No Doys Allowed: A 90s Odyssey Part One

The folk costume of my people is a pair of Zubaz, shoes that light up under the heel when you step down, and a No Fear t-shirt.

Taken moments before downing a bottle of Cherry Clearly Canadian, eating a bag of Keebler Pizzerias, listening to Mellon Collie and The Infinite Sadness, watching President Clinton address the nation, taping Must See TV so I could watch it later, reflecting on my crush on Claire Danes on My So-Called Life, and making an Austin Powers reference. And wishing my pants didn't look like I stole them from the closet of Jared from Subway.

Taken moments before downing a bottle of Cherry Clearly Canadian, eating a bag of Keebler Pizzerias, listening to Mellon Collie and The Infinite Sadness, watching President Clinton address the nation, taping Must See TV so I could watch it later, reflecting on my crush on Claire Danes on My So-Called Life, making an Austin Powers reference, checking my Rider Strong hair in the mirror, and wishing my pants didn’t look like I stole them from the closet of Jared from Subway before he went on the diet.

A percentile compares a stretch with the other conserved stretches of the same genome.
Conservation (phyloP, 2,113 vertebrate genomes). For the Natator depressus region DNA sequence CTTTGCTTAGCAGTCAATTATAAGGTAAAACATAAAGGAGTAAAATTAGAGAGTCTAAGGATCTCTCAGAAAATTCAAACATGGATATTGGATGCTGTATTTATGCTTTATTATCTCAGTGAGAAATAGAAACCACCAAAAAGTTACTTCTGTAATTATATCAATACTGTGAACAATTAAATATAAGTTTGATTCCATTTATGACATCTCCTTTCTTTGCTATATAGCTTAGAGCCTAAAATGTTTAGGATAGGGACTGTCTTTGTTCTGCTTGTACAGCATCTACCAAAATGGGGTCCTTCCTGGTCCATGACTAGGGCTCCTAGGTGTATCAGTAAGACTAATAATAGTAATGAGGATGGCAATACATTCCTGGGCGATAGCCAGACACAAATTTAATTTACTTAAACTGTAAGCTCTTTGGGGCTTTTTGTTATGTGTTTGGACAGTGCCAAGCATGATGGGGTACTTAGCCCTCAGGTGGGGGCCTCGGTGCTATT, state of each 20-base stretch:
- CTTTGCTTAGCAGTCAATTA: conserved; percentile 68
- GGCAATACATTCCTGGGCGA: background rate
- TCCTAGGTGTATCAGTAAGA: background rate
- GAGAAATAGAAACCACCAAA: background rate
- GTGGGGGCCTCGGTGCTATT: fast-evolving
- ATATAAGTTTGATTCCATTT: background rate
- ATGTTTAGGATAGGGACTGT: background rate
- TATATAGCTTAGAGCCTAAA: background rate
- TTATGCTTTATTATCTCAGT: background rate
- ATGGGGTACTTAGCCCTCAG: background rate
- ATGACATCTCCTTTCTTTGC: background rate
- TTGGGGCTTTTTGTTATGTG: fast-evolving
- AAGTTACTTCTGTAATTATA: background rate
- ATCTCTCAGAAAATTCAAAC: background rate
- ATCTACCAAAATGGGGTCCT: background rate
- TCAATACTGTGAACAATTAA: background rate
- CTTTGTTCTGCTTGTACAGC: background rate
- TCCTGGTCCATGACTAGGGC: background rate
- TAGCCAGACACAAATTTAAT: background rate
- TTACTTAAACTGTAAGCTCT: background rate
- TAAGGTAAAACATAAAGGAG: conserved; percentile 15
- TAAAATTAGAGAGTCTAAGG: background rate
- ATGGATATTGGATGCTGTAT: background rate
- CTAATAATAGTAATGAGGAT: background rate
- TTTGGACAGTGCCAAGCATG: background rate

We are the 90s people, and we seem to be just now coming into our Springtime. We were forcibly removed from the old country right around the year 2000, and for a time it was forbidden to use our native language in the open—words like duh (and its regional variant doy), cowabunga, psych!, NOT!!, and all that and a bag of chips. But in the last few years you might have heard snatches of our beautiful tongue on street corners, on memes, in darkened bar rooms or in the part of your town that has come to be known as Little 90s, the only place in the whole city you can get a decent Hot Pocket and pack of Gushers. If you close you eyes and take a bite, it almost feels like you’re back at the mall shopping for Bart Simpson slap bracelets at Spencer’s. It feels like home.